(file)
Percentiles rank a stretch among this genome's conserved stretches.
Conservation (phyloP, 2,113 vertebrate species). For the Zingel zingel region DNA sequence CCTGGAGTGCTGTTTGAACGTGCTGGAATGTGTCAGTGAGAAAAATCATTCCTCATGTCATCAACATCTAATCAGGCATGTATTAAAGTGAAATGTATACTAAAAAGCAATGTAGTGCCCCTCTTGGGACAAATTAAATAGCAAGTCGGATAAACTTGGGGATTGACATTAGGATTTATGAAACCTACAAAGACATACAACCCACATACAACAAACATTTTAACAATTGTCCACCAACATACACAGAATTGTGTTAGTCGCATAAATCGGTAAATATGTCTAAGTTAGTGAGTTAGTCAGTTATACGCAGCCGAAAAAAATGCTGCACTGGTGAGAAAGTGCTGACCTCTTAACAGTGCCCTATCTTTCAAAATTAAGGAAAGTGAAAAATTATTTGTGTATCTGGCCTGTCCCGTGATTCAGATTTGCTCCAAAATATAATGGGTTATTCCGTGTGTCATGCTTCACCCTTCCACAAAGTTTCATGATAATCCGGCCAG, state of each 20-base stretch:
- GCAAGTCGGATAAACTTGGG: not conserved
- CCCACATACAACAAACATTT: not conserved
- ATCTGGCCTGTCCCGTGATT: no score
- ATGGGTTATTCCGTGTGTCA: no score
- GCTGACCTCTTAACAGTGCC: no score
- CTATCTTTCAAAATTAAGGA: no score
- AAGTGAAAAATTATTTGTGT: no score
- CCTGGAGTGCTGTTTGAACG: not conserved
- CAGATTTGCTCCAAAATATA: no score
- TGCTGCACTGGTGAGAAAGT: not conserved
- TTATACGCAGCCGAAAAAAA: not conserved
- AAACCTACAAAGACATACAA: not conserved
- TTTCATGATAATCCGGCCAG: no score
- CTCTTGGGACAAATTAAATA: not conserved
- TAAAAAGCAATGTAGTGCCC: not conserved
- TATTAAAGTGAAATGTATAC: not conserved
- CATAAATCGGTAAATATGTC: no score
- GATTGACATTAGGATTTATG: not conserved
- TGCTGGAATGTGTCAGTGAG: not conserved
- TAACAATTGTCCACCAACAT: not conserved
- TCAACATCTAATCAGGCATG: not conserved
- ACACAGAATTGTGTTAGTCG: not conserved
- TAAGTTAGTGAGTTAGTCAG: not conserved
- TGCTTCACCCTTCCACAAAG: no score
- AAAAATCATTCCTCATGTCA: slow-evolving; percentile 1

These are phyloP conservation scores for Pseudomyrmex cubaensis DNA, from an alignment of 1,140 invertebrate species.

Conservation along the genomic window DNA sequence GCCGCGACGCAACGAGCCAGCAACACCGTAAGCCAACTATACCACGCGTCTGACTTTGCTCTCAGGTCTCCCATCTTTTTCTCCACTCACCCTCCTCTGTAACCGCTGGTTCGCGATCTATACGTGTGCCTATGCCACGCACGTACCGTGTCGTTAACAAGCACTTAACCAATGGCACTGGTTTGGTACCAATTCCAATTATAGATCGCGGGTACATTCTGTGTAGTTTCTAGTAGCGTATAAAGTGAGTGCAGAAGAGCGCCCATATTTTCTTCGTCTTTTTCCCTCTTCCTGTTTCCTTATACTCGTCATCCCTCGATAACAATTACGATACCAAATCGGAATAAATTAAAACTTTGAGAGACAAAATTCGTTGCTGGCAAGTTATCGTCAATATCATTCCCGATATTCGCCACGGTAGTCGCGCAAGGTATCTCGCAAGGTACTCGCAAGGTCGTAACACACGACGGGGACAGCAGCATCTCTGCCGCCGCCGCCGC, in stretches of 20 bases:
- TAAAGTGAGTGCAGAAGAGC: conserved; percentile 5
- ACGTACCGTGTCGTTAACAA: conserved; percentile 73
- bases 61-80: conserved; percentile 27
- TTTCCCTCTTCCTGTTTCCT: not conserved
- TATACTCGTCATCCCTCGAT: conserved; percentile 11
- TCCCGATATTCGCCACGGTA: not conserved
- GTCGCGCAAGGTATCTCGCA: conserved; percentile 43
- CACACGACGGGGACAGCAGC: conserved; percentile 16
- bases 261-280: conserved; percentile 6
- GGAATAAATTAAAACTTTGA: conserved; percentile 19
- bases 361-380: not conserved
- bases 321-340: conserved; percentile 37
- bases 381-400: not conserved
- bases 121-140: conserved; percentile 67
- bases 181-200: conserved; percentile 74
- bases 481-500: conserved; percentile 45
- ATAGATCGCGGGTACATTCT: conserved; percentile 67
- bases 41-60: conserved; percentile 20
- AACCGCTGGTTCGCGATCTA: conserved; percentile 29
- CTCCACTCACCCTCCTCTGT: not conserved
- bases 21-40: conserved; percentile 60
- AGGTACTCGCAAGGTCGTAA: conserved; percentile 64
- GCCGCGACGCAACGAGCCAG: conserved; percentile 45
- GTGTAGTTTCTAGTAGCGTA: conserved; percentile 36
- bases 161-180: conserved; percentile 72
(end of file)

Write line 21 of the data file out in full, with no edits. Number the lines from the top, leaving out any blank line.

- TGCTGGAATGTGTCAGTGAG: not conserved